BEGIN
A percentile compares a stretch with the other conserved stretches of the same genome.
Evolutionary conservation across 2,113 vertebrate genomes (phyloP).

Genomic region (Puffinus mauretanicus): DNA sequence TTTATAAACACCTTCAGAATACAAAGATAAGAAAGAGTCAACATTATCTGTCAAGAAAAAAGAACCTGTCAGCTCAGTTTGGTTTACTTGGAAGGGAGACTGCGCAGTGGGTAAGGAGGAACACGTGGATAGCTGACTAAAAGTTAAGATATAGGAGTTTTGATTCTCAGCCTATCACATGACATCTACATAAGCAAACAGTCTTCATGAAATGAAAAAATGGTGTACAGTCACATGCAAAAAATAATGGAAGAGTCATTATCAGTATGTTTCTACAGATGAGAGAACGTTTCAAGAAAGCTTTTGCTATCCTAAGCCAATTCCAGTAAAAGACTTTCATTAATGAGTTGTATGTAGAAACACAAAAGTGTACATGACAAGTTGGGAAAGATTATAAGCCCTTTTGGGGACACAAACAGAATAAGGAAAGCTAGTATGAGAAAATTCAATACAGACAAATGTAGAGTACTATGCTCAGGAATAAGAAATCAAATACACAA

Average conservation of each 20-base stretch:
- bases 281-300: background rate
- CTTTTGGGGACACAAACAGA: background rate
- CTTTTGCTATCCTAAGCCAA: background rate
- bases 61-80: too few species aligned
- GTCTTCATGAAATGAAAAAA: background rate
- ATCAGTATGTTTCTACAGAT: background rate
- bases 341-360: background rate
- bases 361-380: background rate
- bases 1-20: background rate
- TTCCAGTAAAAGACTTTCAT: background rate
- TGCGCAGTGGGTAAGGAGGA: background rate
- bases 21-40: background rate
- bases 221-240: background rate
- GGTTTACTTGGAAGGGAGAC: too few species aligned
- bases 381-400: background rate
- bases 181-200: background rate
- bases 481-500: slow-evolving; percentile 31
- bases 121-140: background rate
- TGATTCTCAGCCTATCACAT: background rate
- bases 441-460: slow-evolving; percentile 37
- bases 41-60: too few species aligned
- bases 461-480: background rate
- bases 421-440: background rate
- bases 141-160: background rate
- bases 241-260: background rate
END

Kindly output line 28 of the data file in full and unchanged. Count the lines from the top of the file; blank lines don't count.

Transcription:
- bases 141-160: background rate